Bringing the voice of the local and regional governments constituency to the UN Food Systems Summit +2
The UN Food Systems Summit +2 Stocktaking Moment took place in Rome between 24 and 26 July 2023, at the UN Food and Agriculture Organization (FAO) Headquarters. A small delegation led by UCLG’s Special Envoy on Food Systems, Mohamed Sefiani, Mayor of Chefchaouen and President of UCLG Forum of Intermediary Cities represented the local and regional government constituency, to ensure the municipal voice was accounted for in the deliberations.
Indeed, with urban populations expected to reach 68% by 2050, and with cities consuming 70% of total food production, it is critical that local and regional governments, who are closest to these urban residents and their needs, are able to influence and share the leadership of important global decisions relating to sustainable, inclusive food systems transitions. As such, UCLG co-organised and participated in two key in-person events, in their role in the Secretariat of the Urban Food Systems Coalition, alongside FAO, GAIN and ICLEI.
The first session was an official side event entitled “City, subnational and national governments join actions with multiple actors towards healthy, inclusive, sustainable and resilient food systems”. Jane Battersby, Senior Lecturer of the University of Cape Town, who moderated the session, started by reflecting on how local governments’ actions can be scaled up towards greater food systems transitions. Lawrence Haddad, Executive Director of GAIN, highlighted the value of urban governments’ ability and opportunity to experiment and engage with urban citizens in a way that national governments do not.
As the opening panelist, Mayor of Chefchaouen and UCLG Special Envoy for Food Systems, Mohamed Sefiani, urged that as cities are the main centres of consumption and located close to marginalised and low-income inhabitants, local and regional governments bear a responsibility to foster inclusive access to healthy food for all, ensuring that no one is left behind. Maria Renata Siqueira, from Pacto Contra a Fome, highlighted the importance of multi-stakeholder approaches to working with data, research and technology to prevent food waste; while Tidjani Hassoumi, Niamey Municipality, shared their work with multiple towns and cities in their region, connecting urban and rural to ensure sustainable production practices. Giulia Bartezzaghi, Food Sustainability Lab, Politecnico di Milano, reflected on the need for a “new pact of reciprocity between cities and the countryside” to ensure nutritious food and sustainable practices.
The second session, “Leveraging Urbanization for Food Systems Transformation” looked at the role of cities as key entry points to ignite national and global food transitions. Collective follow-up actions were identified, such as capacity building, and the need for many more cities and local governments to be given the space and agency to engage in the design and implementation of policies and programs developed at national level. The session was moderated by FAO’s Corinna Hawkes, with Marco Sanchez providing the keynote. The panelists included Mohamed Sefiani, Mayor of Chefchaouen and UCLG Special Envoy for Food Systems, Anna Scavuzzo, Vice Mayor of Milan, Enrique Regalado Gamonal, Vice-Minister for Agricultural Development Policies and Monitoring, MIDAGRI, Peru, Joao Campari, Global Leader of WWF’s Food Practice, and Dr Jane Battersby, Senior Lecturer, University of Cape Town.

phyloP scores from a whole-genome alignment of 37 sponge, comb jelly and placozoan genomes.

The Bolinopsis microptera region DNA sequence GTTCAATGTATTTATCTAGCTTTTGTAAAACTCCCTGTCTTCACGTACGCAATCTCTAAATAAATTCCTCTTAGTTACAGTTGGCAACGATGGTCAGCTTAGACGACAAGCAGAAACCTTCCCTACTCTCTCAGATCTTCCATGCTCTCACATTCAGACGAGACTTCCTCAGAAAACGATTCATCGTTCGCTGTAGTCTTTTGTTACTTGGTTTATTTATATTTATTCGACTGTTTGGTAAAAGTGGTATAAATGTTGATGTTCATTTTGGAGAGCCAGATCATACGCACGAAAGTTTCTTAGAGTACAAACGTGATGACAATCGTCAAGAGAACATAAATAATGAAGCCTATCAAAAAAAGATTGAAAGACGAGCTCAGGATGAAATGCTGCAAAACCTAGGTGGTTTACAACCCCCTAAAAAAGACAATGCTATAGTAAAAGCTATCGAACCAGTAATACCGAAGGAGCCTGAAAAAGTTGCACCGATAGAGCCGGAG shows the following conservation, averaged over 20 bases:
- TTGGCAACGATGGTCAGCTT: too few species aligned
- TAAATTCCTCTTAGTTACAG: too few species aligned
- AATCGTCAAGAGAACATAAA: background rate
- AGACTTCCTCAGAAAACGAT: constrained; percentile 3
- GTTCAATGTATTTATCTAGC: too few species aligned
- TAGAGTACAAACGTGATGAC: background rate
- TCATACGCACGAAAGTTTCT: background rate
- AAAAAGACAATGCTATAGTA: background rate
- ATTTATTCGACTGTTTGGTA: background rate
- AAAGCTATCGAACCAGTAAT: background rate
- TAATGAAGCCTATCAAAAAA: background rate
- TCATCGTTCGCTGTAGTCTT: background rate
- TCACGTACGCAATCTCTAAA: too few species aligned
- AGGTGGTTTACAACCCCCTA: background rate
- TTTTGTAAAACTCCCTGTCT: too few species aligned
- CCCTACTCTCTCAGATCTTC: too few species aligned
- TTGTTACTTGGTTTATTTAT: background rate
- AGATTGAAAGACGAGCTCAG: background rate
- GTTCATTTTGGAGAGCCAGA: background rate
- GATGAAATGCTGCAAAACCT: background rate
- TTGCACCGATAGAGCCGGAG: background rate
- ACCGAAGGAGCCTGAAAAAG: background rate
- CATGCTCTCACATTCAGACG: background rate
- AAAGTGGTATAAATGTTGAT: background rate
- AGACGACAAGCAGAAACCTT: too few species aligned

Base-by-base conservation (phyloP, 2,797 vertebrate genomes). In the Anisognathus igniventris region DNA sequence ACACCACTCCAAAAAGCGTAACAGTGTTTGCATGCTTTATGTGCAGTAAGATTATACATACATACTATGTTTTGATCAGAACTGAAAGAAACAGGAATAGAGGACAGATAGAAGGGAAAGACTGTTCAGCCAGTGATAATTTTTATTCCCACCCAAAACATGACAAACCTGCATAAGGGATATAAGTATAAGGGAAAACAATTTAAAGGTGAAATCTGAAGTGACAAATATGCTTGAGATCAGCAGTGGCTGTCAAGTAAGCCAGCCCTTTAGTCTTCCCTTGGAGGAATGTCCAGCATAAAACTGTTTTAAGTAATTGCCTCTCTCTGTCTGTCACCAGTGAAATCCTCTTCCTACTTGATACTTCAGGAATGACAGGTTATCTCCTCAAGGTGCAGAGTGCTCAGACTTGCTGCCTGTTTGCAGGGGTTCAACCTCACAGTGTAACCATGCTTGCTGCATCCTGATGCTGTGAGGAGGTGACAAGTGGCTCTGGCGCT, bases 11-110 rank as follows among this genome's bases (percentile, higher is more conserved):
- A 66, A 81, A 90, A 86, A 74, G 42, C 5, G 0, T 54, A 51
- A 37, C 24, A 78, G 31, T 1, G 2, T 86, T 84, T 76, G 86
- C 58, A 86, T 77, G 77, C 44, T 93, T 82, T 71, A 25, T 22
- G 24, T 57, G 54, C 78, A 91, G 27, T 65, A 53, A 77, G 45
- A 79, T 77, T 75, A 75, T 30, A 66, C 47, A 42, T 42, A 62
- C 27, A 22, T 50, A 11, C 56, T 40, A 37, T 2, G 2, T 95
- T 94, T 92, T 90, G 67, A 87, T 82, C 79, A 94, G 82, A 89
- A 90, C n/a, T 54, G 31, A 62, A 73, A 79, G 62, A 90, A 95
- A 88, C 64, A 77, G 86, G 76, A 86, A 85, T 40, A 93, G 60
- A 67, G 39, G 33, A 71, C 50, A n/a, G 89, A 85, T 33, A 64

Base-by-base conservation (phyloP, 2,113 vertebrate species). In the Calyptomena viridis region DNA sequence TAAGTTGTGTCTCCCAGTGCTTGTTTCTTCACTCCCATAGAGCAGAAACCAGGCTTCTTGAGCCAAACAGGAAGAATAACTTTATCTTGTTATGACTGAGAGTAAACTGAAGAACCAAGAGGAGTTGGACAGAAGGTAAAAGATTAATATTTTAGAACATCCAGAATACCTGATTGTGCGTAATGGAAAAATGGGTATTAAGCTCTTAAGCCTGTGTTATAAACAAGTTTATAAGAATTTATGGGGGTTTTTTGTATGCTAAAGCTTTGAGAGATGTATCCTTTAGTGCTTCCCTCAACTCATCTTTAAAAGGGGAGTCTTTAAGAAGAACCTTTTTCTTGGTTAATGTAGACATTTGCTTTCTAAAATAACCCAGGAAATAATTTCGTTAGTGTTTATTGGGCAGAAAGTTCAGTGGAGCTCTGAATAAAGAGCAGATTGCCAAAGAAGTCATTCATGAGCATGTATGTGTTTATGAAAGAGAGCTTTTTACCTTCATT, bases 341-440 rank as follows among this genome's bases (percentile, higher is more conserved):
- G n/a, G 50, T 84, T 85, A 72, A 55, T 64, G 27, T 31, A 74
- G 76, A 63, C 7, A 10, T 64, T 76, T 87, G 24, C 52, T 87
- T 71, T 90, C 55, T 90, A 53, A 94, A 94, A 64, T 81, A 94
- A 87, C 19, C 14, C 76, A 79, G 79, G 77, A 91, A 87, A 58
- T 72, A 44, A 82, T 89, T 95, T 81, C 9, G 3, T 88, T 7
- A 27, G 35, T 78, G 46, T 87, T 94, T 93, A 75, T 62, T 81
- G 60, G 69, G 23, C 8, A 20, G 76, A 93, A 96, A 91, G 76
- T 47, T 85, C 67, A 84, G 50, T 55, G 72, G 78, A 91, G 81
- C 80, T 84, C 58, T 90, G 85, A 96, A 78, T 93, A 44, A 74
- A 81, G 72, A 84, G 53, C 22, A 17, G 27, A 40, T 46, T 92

The sessions served to reiterate that local and regional governments are critical to fostering the emergence of a food democracy and guaranteeing the right to food, protecting the commons and ensuring that people in all their diversity, have agency in collectively transforming their food systems. As local and regional governments work towards sustainable and just food transitions, the commitments of the Pact should remain foregrounded, including:
Acknowledge that the search for never-ending economic growth demands systems of production and consumption that are both destructive and unsustainable. Envisage a future based on caring, sharing and solidarity, where the search for incessant GDP growth and unsustainable production and consumption is replaced by a universal quest for an ever-improving quality of life for all where the human rights of all are promoted, protected and realised. This can only be achieved by regenerating the planet and respecting the living world that sustains us. Commit to genuinely seek equity and opportunity for all, forging new development paradigms that protect the local and global commons, measuring progress through the lives of the poor, excluded and vulnerable populations, and not the rich and privileged. It also means changing our systems – from degenerative to regenerative, and from divisive to distributive – by design.
The work of the constituency of local and regional governments within the food systems agenda for 2023 does not stop here. The 51st Session of the Committee on World Food Security will be taking place in Rome, Italy from 23 – 27 October 2023 in which its Multi-Year Programme of Work (MYPoW) 2024-2027 will be discussed and adopted. UCLG is part of the Advisory Bureau and Group of the CFS and has contributed to the development of the MYPoW 2024-2027, particularly regarding its focus on urbanization and local and regional governments.